Law and Disorder Radio – 2004 Leonard Weinglass TV Interview – Occupying Wall Street: The Inside Story of an Action that Changed America – Hosts: Heidi Boghosian, Michael Steven Smith & Michael Ratner – Produced by Geoff Brady

Law and Disorder Radio

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Len Weinglass Remembrance


Leonard Weinglass TV Interview: Cuba 2004

We hear excerpts of an interview with attorney Leonard Weinglass and Miguel Alvarez, adviser on international and political affairs to Ricardo Alarcon, president of Cuba’s National Assembly. In this interview Len Weinglass discusses his early career representing the first African-American mayor of Newark, New Jersey, Daniel Ellsberg and the Pentagon Papers, plus crucial turning points that shaped his life story as a people’s lawyer.

 Occupying Wall Street: The Inside Story of an Action that Changed America – Writers for the 99%

A collective of writers for the 99 percent have created a very interesting new book for OR Books, distributed by Haymarket Books. They’ve employed a unique writing method to chronicle the many details within the movement of Occupying Wall Street. A team of nearly 60 writers with rotating membership collaborated on the describing the intricate structures and daily life of the movement such as running the general assembly, how the security and medical center operate and the stories of the activists involved.

Colin Robinson:

We were supportive of what was going on down in Zuccotti and I thought we should do a book about this too.

Beginning of October, I went down to the trash cans outside my apartment and pulled an old Budweiser carton out of the trash and cut it into the shape of a book cover and wrote on it with a Sharpie, “Occupying Wall Street, by Writers for the 99%.”

I photographed it with my iPhone at home, and sent it out with a press release, and New York Magazine picked it up saying Occupy Wall Street has a book, and it then went everywhere.

The journalists were calling me up saying, who are the writers for the 99 percent?

So then I had to get some volunteers. We went down to Zuccotti and talked to some of the facilitators down there. They said you should just come to a General Assembly and we’ll put it on the agenda.

Tell the GA about the book, get some volunteers and you’ll be fine.

So we went down on a Wednesday night, in early October. I was not feeling comfortable about this.

I was a little nervous about speaking at the GA to try and get permission to publish the book.

They suggested to go to an Education and Empowerment Committee meeting at 60 Wall Street and take it up there and ask for volunteers there.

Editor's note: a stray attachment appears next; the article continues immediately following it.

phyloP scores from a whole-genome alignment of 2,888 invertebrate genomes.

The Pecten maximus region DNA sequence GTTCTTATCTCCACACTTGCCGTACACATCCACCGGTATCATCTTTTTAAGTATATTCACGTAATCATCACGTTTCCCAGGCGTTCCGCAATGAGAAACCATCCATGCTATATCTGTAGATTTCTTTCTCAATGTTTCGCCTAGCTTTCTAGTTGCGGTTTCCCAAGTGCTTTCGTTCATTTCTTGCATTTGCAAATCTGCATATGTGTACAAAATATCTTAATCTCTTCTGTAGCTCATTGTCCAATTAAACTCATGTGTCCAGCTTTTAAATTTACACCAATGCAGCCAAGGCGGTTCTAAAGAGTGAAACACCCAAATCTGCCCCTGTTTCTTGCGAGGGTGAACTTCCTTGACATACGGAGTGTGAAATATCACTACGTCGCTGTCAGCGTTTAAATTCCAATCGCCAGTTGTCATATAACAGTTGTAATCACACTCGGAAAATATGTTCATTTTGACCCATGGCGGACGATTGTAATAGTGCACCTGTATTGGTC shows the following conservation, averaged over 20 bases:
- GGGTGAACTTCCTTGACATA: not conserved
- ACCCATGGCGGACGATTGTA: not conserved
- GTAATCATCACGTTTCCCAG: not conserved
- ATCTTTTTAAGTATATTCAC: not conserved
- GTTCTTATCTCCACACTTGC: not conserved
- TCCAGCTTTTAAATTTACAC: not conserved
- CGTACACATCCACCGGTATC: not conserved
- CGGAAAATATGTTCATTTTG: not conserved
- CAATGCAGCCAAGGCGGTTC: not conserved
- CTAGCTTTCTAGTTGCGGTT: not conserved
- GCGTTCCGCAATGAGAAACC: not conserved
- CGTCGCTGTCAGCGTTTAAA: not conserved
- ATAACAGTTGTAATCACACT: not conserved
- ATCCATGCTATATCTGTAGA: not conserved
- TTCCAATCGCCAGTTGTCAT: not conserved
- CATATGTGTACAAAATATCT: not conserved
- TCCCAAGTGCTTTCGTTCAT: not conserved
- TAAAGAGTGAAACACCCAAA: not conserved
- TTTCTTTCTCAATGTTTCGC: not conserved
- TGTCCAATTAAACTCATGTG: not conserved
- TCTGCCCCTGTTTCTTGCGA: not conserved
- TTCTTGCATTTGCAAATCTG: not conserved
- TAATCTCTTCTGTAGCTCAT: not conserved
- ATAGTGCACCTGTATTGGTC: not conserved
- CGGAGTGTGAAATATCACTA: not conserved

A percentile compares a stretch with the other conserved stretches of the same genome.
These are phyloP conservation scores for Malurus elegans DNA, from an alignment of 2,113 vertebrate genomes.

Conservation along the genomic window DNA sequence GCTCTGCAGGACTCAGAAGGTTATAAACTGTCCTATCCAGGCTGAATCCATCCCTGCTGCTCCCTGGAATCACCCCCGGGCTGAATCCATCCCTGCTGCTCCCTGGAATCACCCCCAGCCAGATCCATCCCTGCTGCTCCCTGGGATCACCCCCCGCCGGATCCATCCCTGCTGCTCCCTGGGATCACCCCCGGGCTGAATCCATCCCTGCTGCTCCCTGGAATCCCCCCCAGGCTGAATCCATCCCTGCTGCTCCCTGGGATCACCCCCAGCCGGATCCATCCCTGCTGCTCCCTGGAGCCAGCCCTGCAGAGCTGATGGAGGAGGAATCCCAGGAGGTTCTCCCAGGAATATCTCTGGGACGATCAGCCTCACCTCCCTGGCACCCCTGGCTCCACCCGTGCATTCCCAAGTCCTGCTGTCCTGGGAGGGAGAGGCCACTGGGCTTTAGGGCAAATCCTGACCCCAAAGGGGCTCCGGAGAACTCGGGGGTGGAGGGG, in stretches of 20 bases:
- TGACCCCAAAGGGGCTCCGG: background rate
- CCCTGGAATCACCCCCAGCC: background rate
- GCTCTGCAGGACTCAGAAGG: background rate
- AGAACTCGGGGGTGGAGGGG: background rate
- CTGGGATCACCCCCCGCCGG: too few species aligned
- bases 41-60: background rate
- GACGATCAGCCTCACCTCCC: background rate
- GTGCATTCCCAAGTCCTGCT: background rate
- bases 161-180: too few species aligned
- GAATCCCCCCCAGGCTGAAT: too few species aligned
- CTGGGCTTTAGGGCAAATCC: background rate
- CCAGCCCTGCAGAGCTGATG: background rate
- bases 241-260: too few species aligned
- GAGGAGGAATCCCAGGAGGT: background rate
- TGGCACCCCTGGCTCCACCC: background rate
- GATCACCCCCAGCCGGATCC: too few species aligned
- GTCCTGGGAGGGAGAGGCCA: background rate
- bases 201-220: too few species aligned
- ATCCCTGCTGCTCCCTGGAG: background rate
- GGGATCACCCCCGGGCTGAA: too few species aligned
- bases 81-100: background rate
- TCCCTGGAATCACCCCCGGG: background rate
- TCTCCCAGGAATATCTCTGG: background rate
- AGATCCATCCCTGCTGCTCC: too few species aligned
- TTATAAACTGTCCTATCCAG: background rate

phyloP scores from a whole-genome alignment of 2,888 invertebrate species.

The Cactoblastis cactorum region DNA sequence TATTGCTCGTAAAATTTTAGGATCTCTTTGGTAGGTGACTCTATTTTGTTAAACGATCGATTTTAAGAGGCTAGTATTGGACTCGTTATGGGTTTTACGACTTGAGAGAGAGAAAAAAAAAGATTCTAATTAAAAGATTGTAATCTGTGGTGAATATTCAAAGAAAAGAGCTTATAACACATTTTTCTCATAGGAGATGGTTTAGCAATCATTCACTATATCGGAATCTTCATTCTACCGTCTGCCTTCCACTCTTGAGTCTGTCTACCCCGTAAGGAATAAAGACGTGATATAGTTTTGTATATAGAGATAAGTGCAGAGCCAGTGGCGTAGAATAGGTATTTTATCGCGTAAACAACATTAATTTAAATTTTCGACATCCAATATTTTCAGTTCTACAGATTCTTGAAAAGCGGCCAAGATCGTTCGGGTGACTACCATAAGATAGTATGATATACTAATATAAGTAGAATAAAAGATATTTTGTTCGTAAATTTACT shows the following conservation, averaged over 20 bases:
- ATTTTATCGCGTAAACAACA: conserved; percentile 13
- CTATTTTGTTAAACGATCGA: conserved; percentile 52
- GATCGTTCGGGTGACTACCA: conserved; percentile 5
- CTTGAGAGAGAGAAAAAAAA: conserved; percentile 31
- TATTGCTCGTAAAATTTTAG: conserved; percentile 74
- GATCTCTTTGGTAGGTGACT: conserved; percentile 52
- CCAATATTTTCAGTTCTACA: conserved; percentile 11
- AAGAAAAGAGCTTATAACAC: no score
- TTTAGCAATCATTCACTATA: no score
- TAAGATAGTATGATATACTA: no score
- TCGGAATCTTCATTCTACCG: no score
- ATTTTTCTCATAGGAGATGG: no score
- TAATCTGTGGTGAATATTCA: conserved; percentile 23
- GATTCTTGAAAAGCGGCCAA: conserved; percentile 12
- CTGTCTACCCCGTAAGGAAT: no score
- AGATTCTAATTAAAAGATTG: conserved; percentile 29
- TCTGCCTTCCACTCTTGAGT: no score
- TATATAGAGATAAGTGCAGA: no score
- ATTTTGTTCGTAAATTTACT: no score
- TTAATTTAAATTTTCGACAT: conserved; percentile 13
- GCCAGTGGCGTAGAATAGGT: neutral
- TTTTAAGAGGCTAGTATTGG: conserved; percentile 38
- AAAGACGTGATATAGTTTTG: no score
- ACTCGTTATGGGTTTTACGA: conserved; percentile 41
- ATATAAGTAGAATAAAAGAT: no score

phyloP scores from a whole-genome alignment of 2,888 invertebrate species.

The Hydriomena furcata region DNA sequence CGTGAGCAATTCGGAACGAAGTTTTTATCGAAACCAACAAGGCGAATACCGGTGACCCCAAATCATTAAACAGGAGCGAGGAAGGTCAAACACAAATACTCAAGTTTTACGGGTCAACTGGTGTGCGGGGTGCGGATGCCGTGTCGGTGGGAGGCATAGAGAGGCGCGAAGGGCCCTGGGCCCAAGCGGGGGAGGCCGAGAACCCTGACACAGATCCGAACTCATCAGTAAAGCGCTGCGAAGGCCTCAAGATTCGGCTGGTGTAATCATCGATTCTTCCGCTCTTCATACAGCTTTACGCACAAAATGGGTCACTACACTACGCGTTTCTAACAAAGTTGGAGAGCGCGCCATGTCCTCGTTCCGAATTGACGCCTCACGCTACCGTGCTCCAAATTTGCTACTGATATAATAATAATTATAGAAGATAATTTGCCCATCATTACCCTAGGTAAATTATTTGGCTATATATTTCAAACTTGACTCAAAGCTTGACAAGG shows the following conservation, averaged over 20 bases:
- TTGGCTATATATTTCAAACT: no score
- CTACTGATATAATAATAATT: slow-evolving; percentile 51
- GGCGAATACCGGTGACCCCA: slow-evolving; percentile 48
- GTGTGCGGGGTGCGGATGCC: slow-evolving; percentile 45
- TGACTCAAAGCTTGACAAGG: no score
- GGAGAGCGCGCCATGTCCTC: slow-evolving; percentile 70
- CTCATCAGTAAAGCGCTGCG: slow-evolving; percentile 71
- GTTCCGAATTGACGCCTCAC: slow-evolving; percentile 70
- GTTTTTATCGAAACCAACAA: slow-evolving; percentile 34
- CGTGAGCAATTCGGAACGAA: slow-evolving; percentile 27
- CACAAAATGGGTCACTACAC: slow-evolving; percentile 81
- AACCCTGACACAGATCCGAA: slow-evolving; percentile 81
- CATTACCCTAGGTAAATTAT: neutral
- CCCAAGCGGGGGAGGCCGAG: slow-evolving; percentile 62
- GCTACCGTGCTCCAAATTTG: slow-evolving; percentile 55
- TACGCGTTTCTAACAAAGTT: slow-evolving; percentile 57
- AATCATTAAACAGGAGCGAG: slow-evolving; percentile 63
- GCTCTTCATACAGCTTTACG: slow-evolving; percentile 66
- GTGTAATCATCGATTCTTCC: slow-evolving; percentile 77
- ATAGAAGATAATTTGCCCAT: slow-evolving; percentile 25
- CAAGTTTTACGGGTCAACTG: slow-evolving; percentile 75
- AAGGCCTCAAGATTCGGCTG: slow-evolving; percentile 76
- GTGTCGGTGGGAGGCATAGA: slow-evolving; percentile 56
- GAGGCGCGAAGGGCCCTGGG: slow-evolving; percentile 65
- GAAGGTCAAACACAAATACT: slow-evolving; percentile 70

The following week we went to the meeting and the response at that point was not very encouraging.

People were suspicious of who we were. Whether this book was going to be seen as the official book of Occupy Wall Street, which we were saying it wasn’t but they thought it would be. And that it was going to develop an analysis that they didn’t agree with.

No, we were saying its going to be descriptive, it’s not analytical. A lot of the twinkling was out flat, some of it was down. In the end, some guy stood up in the back and said I don’t think we should support this.

We got blocked, he crossed his arms in front of chest. If this goes through, I’m walking out. We felt really wounded by it.

But afterward some people from the committee came up and said we feel bad about the way you were treated, we’ll volunteer to help. We started meeting weekly at 60 Wall Street and the meetings got bigger and bigger.

We came up with a structure, chapter by chapter. There were two themes in the book. One was a chronological account of the action. The day the occupation started on September 17.

The drilling down of the daily detail for what life is like in the square. We’ve got sections in the book of how the kitchen worked, how the library worked, how the general assembly worked.

I thought at first, what I would do would be to interview the people who are volunteering to write, pick the ones who could write well, and as kindly as possible tell the ones who couldn’t write they couldn’t be part of it.

I soon realized that was not is the spirit of Occupy Wall Street.

We were trying to reproduce the book in a way that reflected the values of Occupy Wall Street that meant it was produced in a very democratic, horizontal fashion. Anyone who wanted to participate could.

We came up with a chapter structure, we sent people out into the square and we did about 200 interviews in the square. We allocated the interviews to each chapter and we tried to find 3 or 4 people to write each chapter.

The whole book was written by 60 people in 2 weeks. This book absorbed the ethos of Occupy Wall Street.

If you repress a little bit of it, it’s going to spring up somewhere else.

Guest – Colin Robinson, co-founder of OR Books; former publisher, Verso Press and The New Press, and Scribner senior editor. He’s written for magazines and newspapers including the New York Times and The Guardian.